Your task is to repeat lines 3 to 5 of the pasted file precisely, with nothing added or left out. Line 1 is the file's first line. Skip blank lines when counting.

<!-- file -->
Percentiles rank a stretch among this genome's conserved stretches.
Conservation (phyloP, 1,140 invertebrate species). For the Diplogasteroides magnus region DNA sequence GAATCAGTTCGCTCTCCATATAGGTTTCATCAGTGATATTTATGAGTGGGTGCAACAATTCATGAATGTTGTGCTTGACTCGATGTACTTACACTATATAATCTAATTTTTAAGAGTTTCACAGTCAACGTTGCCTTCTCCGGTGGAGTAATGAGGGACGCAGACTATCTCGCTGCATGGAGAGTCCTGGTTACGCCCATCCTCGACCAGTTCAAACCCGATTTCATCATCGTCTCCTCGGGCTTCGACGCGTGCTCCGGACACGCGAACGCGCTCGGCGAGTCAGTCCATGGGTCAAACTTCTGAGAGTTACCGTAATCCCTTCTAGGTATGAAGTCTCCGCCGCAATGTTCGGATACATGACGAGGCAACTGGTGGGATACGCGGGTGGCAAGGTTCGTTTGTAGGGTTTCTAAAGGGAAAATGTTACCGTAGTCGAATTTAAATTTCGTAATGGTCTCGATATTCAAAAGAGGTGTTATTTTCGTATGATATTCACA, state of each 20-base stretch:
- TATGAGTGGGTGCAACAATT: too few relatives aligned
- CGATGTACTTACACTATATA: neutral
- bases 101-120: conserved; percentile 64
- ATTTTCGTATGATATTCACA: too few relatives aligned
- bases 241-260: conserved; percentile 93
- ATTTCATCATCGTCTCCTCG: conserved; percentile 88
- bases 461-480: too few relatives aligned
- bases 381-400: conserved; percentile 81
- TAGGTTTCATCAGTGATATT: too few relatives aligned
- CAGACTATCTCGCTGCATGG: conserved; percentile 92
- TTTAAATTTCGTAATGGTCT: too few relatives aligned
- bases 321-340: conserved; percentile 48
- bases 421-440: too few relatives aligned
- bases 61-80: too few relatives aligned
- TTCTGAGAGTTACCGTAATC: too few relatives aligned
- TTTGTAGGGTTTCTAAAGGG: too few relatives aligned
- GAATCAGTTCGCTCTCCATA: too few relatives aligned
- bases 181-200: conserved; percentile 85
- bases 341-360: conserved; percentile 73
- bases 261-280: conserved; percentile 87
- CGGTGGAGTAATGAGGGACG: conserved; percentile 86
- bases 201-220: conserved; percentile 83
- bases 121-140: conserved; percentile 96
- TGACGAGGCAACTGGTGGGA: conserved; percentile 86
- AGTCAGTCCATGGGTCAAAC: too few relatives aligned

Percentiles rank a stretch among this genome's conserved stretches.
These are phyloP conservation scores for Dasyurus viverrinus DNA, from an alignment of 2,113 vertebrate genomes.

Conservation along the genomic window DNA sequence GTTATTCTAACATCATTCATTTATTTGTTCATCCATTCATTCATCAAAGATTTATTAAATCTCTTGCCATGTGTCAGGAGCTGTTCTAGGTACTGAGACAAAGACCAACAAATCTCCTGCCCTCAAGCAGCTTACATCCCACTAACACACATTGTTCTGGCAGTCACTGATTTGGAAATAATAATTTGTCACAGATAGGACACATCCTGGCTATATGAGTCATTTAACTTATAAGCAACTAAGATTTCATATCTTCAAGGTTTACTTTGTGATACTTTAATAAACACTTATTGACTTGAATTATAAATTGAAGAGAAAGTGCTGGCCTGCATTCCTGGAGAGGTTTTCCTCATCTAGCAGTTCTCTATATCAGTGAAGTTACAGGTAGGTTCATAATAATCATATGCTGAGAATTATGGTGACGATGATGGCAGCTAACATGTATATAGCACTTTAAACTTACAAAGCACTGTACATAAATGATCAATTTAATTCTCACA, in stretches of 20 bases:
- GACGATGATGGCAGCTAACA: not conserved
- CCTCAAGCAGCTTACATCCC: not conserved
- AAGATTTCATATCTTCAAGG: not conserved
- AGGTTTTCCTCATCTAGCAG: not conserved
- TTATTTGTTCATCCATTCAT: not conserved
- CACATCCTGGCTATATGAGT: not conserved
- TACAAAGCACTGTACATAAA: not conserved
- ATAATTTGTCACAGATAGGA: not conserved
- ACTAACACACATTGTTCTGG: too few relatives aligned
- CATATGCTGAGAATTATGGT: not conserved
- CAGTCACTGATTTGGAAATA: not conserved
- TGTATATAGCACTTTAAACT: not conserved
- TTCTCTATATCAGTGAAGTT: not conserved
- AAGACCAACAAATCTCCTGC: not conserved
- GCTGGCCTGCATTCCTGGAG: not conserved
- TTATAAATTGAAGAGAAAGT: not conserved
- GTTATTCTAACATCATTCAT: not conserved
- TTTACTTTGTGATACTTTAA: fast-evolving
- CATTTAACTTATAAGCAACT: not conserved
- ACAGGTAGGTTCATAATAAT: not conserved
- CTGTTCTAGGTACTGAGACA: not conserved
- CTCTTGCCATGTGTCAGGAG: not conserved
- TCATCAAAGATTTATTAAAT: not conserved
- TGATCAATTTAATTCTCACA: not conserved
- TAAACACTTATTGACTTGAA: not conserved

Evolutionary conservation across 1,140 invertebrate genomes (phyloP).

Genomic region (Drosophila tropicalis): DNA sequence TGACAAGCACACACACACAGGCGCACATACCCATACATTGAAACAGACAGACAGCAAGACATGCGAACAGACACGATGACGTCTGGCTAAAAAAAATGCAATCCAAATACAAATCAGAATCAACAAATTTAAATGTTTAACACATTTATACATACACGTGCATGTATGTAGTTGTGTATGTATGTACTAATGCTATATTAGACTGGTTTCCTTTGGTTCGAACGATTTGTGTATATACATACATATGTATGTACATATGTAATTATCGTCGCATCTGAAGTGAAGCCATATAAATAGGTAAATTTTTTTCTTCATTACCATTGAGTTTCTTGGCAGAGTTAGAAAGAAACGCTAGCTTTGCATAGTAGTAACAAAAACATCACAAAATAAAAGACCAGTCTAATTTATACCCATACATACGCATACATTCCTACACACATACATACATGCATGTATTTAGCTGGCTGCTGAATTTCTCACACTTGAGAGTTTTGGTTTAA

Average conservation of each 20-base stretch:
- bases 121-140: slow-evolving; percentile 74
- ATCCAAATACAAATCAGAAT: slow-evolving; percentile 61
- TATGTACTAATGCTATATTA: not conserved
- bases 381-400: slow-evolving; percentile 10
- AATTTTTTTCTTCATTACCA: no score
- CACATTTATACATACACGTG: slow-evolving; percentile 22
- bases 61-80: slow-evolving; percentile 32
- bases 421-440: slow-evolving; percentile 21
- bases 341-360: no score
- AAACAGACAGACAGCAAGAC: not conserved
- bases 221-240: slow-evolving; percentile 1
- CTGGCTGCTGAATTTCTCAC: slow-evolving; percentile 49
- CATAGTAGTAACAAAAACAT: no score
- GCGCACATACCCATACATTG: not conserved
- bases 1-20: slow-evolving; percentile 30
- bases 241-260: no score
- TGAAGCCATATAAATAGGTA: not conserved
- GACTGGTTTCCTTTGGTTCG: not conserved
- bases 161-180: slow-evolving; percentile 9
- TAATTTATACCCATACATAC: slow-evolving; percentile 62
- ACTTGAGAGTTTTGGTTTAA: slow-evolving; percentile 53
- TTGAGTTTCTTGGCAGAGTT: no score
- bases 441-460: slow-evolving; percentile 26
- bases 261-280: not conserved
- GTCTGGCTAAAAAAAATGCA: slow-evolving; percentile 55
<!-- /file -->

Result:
- TATGAGTGGGTGCAACAATT: too few relatives aligned
- CGATGTACTTACACTATATA: neutral
- bases 101-120: conserved; percentile 64